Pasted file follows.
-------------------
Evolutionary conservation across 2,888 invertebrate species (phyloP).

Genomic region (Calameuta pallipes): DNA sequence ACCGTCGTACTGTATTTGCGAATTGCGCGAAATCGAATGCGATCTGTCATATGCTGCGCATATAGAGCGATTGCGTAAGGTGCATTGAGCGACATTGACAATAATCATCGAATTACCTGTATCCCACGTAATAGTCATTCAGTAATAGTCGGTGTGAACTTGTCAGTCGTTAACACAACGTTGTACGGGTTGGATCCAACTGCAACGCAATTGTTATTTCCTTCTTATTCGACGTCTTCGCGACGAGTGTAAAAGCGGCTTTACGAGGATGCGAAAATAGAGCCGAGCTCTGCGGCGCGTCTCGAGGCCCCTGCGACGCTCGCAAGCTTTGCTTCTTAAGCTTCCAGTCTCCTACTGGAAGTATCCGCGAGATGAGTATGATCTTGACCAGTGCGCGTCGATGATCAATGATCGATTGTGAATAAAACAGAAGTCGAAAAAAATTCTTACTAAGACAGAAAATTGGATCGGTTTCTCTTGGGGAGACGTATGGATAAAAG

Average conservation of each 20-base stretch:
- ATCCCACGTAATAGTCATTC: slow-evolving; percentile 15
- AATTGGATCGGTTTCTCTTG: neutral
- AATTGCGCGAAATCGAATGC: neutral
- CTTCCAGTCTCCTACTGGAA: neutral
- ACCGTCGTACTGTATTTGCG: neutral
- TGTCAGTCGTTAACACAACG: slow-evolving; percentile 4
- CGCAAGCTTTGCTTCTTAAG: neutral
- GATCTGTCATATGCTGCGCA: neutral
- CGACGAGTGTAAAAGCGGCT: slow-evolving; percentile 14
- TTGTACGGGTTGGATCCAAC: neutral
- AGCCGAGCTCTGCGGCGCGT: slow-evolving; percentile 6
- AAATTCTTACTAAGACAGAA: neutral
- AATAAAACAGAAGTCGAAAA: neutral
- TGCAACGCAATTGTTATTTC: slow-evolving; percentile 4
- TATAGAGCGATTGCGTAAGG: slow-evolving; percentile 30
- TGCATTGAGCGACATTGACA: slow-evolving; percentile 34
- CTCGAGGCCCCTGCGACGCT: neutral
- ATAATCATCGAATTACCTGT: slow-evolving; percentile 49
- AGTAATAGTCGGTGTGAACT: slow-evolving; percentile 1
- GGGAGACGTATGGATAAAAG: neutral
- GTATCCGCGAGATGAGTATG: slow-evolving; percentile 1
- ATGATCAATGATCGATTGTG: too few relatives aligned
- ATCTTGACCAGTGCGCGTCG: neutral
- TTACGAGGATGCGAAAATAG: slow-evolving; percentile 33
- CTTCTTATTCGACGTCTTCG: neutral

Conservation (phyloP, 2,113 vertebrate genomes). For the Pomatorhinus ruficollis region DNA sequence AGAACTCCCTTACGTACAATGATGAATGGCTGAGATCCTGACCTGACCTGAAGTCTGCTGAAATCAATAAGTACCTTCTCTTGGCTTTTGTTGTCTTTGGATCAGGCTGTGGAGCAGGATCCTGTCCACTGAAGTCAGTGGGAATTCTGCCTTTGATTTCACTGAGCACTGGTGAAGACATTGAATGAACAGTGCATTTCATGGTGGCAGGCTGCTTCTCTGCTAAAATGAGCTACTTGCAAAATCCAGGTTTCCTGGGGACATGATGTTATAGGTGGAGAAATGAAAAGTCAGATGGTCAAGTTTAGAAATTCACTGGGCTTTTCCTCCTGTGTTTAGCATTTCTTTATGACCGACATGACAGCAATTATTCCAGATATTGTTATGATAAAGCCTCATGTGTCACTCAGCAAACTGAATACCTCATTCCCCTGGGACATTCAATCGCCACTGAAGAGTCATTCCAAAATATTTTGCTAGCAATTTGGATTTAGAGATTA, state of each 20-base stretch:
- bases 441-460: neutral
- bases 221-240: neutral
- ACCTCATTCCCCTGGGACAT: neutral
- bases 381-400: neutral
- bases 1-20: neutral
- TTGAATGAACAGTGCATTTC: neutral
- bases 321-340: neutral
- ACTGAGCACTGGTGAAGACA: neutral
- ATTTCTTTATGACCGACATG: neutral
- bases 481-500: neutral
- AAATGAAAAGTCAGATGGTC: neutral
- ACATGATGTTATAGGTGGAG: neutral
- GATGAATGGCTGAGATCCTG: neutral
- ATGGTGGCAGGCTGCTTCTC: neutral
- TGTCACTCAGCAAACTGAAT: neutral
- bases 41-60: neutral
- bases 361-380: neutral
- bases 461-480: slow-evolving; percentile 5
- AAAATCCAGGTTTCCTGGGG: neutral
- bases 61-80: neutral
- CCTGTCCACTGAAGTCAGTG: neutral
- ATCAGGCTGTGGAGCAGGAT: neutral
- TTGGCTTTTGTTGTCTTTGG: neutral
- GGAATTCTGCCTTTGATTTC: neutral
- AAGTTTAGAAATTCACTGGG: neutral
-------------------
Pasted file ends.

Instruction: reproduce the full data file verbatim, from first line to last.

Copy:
Evolutionary conservation across 2,888 invertebrate species (phyloP).

Genomic region (Calameuta pallipes): DNA sequence ACCGTCGTACTGTATTTGCGAATTGCGCGAAATCGAATGCGATCTGTCATATGCTGCGCATATAGAGCGATTGCGTAAGGTGCATTGAGCGACATTGACAATAATCATCGAATTACCTGTATCCCACGTAATAGTCATTCAGTAATAGTCGGTGTGAACTTGTCAGTCGTTAACACAACGTTGTACGGGTTGGATCCAACTGCAACGCAATTGTTATTTCCTTCTTATTCGACGTCTTCGCGACGAGTGTAAAAGCGGCTTTACGAGGATGCGAAAATAGAGCCGAGCTCTGCGGCGCGTCTCGAGGCCCCTGCGACGCTCGCAAGCTTTGCTTCTTAAGCTTCCAGTCTCCTACTGGAAGTATCCGCGAGATGAGTATGATCTTGACCAGTGCGCGTCGATGATCAATGATCGATTGTGAATAAAACAGAAGTCGAAAAAAATTCTTACTAAGACAGAAAATTGGATCGGTTTCTCTTGGGGAGACGTATGGATAAAAG

Average conservation of each 20-base stretch:
- ATCCCACGTAATAGTCATTC: slow-evolving; percentile 15
- AATTGGATCGGTTTCTCTTG: neutral
- AATTGCGCGAAATCGAATGC: neutral
- CTTCCAGTCTCCTACTGGAA: neutral
- ACCGTCGTACTGTATTTGCG: neutral
- TGTCAGTCGTTAACACAACG: slow-evolving; percentile 4
- CGCAAGCTTTGCTTCTTAAG: neutral
- GATCTGTCATATGCTGCGCA: neutral
- CGACGAGTGTAAAAGCGGCT: slow-evolving; percentile 14
- TTGTACGGGTTGGATCCAAC: neutral
- AGCCGAGCTCTGCGGCGCGT: slow-evolving; percentile 6
- AAATTCTTACTAAGACAGAA: neutral
- AATAAAACAGAAGTCGAAAA: neutral
- TGCAACGCAATTGTTATTTC: slow-evolving; percentile 4
- TATAGAGCGATTGCGTAAGG: slow-evolving; percentile 30
- TGCATTGAGCGACATTGACA: slow-evolving; percentile 34
- CTCGAGGCCCCTGCGACGCT: neutral
- ATAATCATCGAATTACCTGT: slow-evolving; percentile 49
- AGTAATAGTCGGTGTGAACT: slow-evolving; percentile 1
- GGGAGACGTATGGATAAAAG: neutral
- GTATCCGCGAGATGAGTATG: slow-evolving; percentile 1
- ATGATCAATGATCGATTGTG: too few relatives aligned
- ATCTTGACCAGTGCGCGTCG: neutral
- TTACGAGGATGCGAAAATAG: slow-evolving; percentile 33
- CTTCTTATTCGACGTCTTCG: neutral

Conservation (phyloP, 2,113 vertebrate genomes). For the Pomatorhinus ruficollis region DNA sequence AGAACTCCCTTACGTACAATGATGAATGGCTGAGATCCTGACCTGACCTGAAGTCTGCTGAAATCAATAAGTACCTTCTCTTGGCTTTTGTTGTCTTTGGATCAGGCTGTGGAGCAGGATCCTGTCCACTGAAGTCAGTGGGAATTCTGCCTTTGATTTCACTGAGCACTGGTGAAGACATTGAATGAACAGTGCATTTCATGGTGGCAGGCTGCTTCTCTGCTAAAATGAGCTACTTGCAAAATCCAGGTTTCCTGGGGACATGATGTTATAGGTGGAGAAATGAAAAGTCAGATGGTCAAGTTTAGAAATTCACTGGGCTTTTCCTCCTGTGTTTAGCATTTCTTTATGACCGACATGACAGCAATTATTCCAGATATTGTTATGATAAAGCCTCATGTGTCACTCAGCAAACTGAATACCTCATTCCCCTGGGACATTCAATCGCCACTGAAGAGTCATTCCAAAATATTTTGCTAGCAATTTGGATTTAGAGATTA, state of each 20-base stretch:
- bases 441-460: neutral
- bases 221-240: neutral
- ACCTCATTCCCCTGGGACAT: neutral
- bases 381-400: neutral
- bases 1-20: neutral
- TTGAATGAACAGTGCATTTC: neutral
- bases 321-340: neutral
- ACTGAGCACTGGTGAAGACA: neutral
- ATTTCTTTATGACCGACATG: neutral
- bases 481-500: neutral
- AAATGAAAAGTCAGATGGTC: neutral
- ACATGATGTTATAGGTGGAG: neutral
- GATGAATGGCTGAGATCCTG: neutral
- ATGGTGGCAGGCTGCTTCTC: neutral
- TGTCACTCAGCAAACTGAAT: neutral
- bases 41-60: neutral
- bases 361-380: neutral
- bases 461-480: slow-evolving; percentile 5
- AAAATCCAGGTTTCCTGGGG: neutral
- bases 61-80: neutral
- CCTGTCCACTGAAGTCAGTG: neutral
- ATCAGGCTGTGGAGCAGGAT: neutral
- TTGGCTTTTGTTGTCTTTGG: neutral
- GGAATTCTGCCTTTGATTTC: neutral
- AAGTTTAGAAATTCACTGGG: neutral